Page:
Unlike professional members of the caring community, a Mental Health First Aider can be anyone committed to making life a little easier and a little more accepting for people going through dark days.

“Mental Health First Aid was created in 2001 by Betty Kitchener, a nurse specializing in health education, and Anthony Jorm, a mental health literacy professor. Kitchener and Jorm run Mental Health First Aid Australia, a national non-profit health promotion charity focused on training and research.” Today, serving across the globe, MHFA’s goal is simple – it “takes the fear and hesitation out of starting conversations about mental health and substance use problem”

Trainees include teachers and first responders, advocates community members – even Former First Lady Michell Obama. It’s a 2.5 million strong group that now includes the Cancer Hope Network Staff.

The CHN staff, along with professionals from several other cancer support organizations across the nation did lots of homework and pre-tests, then gathered virtually for an instructor-led training one sunny Saturday.

We learned about ALGEE, a step by step action plan for folks in distressing situations, much like first aid’s ABC action plan for people needing CPR. We discussed patient-first language (“my patient is bi-polar”, not “my bi-polar patient.”) as part of maintaining an atmosphere of dignity and respect. We also heard great insights from participants (first names used for privacy).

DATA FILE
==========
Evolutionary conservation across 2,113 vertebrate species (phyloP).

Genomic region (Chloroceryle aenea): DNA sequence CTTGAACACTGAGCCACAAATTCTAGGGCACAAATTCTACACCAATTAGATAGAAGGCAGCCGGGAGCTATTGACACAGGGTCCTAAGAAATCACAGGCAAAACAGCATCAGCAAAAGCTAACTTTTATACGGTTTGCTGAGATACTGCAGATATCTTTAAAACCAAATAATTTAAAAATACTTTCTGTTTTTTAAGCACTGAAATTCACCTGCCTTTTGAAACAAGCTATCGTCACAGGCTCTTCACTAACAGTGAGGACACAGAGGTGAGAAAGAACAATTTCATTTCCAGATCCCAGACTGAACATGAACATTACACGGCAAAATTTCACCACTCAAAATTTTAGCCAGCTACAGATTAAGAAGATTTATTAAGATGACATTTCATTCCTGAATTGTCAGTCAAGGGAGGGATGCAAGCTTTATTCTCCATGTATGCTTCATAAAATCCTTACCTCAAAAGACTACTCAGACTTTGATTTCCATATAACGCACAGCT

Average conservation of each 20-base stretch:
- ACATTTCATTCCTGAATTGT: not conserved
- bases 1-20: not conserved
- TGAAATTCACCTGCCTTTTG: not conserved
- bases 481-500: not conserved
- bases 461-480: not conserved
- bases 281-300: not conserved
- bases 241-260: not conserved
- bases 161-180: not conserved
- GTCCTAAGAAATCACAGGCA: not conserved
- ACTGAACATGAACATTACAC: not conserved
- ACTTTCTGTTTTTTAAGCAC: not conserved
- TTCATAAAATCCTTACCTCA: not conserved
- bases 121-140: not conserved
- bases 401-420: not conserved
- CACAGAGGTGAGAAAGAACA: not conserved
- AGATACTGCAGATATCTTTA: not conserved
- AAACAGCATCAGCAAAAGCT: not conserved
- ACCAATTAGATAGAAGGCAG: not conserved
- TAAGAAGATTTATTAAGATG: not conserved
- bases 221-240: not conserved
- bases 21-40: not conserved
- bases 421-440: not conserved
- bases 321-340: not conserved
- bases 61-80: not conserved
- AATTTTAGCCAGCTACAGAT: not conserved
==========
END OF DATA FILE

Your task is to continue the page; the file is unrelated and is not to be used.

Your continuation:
“When it’s happening to you, it often feels like it’s happening ONLY to you,” ~Gail

“Sometimes, that best voice to give is the voice of silence.” ~Anthony

We were encouraged to listen with a blank canvas – letting the speaker paint with their words, listening non-judgmentally.

The day touched difficult topics – suicidal ideation (Sometimes, people downplay what they’re going through – and sometimes we downplay what we’re seeing.), traumatic events (Don’t make promises you can’t keep. Unless you’re in construction, can’t promise someone a new home.), along with the importance of self-care for MHFA’ers being trained.

It was a challenging, thought-provoking day of learning and empowerment. “We were thrilled to bring access to this critical knowledge to caring professionals,” said Samantha Schrager, CHN’s Director of Programs, who organized the session. “A cancer diagnosis or treatment can be traumatic for the patients and caregivers we serve. Being trained as MHFA professionals will help each of us better assist our clients.”

Interested in receiving MHFA training? Contact CHN Director of Programs Samantha Schrager (sschrager(at)cancerhopenetwork.org) to learn about CHN-coordinated sessions or visit mentalhealthfirstaid.org.